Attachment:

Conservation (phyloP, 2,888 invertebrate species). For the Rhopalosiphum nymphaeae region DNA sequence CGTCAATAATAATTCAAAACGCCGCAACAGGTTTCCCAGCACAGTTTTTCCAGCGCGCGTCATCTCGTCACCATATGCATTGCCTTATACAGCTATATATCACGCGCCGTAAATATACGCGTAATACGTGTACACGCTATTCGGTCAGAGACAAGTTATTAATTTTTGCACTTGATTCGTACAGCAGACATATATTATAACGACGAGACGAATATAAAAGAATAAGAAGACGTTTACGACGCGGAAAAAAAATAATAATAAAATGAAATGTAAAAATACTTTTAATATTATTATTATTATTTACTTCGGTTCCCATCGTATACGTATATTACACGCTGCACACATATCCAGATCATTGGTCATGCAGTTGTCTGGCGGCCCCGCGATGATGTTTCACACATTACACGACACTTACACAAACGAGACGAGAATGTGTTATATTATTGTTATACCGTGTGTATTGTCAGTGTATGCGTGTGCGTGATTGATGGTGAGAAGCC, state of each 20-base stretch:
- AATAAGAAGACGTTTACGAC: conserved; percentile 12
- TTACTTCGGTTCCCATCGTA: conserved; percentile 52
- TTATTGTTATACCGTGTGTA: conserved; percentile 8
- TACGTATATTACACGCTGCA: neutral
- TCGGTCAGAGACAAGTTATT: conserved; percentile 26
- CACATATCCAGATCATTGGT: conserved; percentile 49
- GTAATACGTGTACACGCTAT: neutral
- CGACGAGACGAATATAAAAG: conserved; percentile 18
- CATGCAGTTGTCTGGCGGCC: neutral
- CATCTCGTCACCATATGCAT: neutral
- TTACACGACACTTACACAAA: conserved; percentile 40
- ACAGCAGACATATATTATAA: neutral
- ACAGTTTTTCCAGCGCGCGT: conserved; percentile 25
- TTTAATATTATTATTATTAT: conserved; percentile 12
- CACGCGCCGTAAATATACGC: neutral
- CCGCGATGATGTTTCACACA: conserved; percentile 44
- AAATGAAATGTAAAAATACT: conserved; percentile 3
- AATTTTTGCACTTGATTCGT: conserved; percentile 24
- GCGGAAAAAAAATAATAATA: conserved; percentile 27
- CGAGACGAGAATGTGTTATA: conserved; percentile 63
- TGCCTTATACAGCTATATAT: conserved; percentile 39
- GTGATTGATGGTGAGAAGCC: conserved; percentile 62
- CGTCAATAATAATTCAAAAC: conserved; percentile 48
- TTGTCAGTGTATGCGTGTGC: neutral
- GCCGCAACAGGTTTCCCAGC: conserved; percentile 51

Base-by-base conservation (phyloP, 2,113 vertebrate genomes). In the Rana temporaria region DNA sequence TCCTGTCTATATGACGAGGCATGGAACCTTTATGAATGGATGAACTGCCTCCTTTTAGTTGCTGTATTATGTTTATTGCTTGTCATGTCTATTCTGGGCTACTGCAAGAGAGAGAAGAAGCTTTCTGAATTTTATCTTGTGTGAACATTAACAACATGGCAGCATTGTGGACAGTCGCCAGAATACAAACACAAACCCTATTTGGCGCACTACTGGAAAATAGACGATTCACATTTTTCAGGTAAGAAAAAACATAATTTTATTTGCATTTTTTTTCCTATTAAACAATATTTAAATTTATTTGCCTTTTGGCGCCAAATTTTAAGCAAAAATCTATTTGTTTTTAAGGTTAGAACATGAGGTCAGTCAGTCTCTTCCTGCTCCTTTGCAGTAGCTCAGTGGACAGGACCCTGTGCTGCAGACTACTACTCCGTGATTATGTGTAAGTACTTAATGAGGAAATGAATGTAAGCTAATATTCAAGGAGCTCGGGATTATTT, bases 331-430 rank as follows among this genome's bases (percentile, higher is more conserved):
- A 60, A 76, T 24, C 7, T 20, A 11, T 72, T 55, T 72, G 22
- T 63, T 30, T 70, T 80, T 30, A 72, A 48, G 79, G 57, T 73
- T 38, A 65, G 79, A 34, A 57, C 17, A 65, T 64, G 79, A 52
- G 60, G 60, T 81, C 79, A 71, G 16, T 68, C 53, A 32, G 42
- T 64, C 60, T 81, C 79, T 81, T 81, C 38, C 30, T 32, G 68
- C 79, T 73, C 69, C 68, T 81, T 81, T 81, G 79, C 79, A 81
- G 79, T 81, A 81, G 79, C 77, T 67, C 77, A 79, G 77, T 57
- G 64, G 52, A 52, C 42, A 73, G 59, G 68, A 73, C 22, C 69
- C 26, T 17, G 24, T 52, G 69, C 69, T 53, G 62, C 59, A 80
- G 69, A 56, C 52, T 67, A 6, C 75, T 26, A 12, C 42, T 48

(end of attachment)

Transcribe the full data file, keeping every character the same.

Conservation (phyloP, 2,888 invertebrate species). For the Rhopalosiphum nymphaeae region DNA sequence CGTCAATAATAATTCAAAACGCCGCAACAGGTTTCCCAGCACAGTTTTTCCAGCGCGCGTCATCTCGTCACCATATGCATTGCCTTATACAGCTATATATCACGCGCCGTAAATATACGCGTAATACGTGTACACGCTATTCGGTCAGAGACAAGTTATTAATTTTTGCACTTGATTCGTACAGCAGACATATATTATAACGACGAGACGAATATAAAAGAATAAGAAGACGTTTACGACGCGGAAAAAAAATAATAATAAAATGAAATGTAAAAATACTTTTAATATTATTATTATTATTTACTTCGGTTCCCATCGTATACGTATATTACACGCTGCACACATATCCAGATCATTGGTCATGCAGTTGTCTGGCGGCCCCGCGATGATGTTTCACACATTACACGACACTTACACAAACGAGACGAGAATGTGTTATATTATTGTTATACCGTGTGTATTGTCAGTGTATGCGTGTGCGTGATTGATGGTGAGAAGCC, state of each 20-base stretch:
- AATAAGAAGACGTTTACGAC: conserved; percentile 12
- TTACTTCGGTTCCCATCGTA: conserved; percentile 52
- TTATTGTTATACCGTGTGTA: conserved; percentile 8
- TACGTATATTACACGCTGCA: neutral
- TCGGTCAGAGACAAGTTATT: conserved; percentile 26
- CACATATCCAGATCATTGGT: conserved; percentile 49
- GTAATACGTGTACACGCTAT: neutral
- CGACGAGACGAATATAAAAG: conserved; percentile 18
- CATGCAGTTGTCTGGCGGCC: neutral
- CATCTCGTCACCATATGCAT: neutral
- TTACACGACACTTACACAAA: conserved; percentile 40
- ACAGCAGACATATATTATAA: neutral
- ACAGTTTTTCCAGCGCGCGT: conserved; percentile 25
- TTTAATATTATTATTATTAT: conserved; percentile 12
- CACGCGCCGTAAATATACGC: neutral
- CCGCGATGATGTTTCACACA: conserved; percentile 44
- AAATGAAATGTAAAAATACT: conserved; percentile 3
- AATTTTTGCACTTGATTCGT: conserved; percentile 24
- GCGGAAAAAAAATAATAATA: conserved; percentile 27
- CGAGACGAGAATGTGTTATA: conserved; percentile 63
- TGCCTTATACAGCTATATAT: conserved; percentile 39
- GTGATTGATGGTGAGAAGCC: conserved; percentile 62
- CGTCAATAATAATTCAAAAC: conserved; percentile 48
- TTGTCAGTGTATGCGTGTGC: neutral
- GCCGCAACAGGTTTCCCAGC: conserved; percentile 51

Base-by-base conservation (phyloP, 2,113 vertebrate genomes). In the Rana temporaria region DNA sequence TCCTGTCTATATGACGAGGCATGGAACCTTTATGAATGGATGAACTGCCTCCTTTTAGTTGCTGTATTATGTTTATTGCTTGTCATGTCTATTCTGGGCTACTGCAAGAGAGAGAAGAAGCTTTCTGAATTTTATCTTGTGTGAACATTAACAACATGGCAGCATTGTGGACAGTCGCCAGAATACAAACACAAACCCTATTTGGCGCACTACTGGAAAATAGACGATTCACATTTTTCAGGTAAGAAAAAACATAATTTTATTTGCATTTTTTTTCCTATTAAACAATATTTAAATTTATTTGCCTTTTGGCGCCAAATTTTAAGCAAAAATCTATTTGTTTTTAAGGTTAGAACATGAGGTCAGTCAGTCTCTTCCTGCTCCTTTGCAGTAGCTCAGTGGACAGGACCCTGTGCTGCAGACTACTACTCCGTGATTATGTGTAAGTACTTAATGAGGAAATGAATGTAAGCTAATATTCAAGGAGCTCGGGATTATTT, bases 331-430 rank as follows among this genome's bases (percentile, higher is more conserved):
- A 60, A 76, T 24, C 7, T 20, A 11, T 72, T 55, T 72, G 22
- T 63, T 30, T 70, T 80, T 30, A 72, A 48, G 79, G 57, T 73
- T 38, A 65, G 79, A 34, A 57, C 17, A 65, T 64, G 79, A 52
- G 60, G 60, T 81, C 79, A 71, G 16, T 68, C 53, A 32, G 42
- T 64, C 60, T 81, C 79, T 81, T 81, C 38, C 30, T 32, G 68
- C 79, T 73, C 69, C 68, T 81, T 81, T 81, G 79, C 79, A 81
- G 79, T 81, A 81, G 79, C 77, T 67, C 77, A 79, G 77, T 57
- G 64, G 52, A 52, C 42, A 73, G 59, G 68, A 73, C 22, C 69
- C 26, T 17, G 24, T 52, G 69, C 69, T 53, G 62, C 59, A 80
- G 69, A 56, C 52, T 67, A 6, C 75, T 26, A 12, C 42, T 48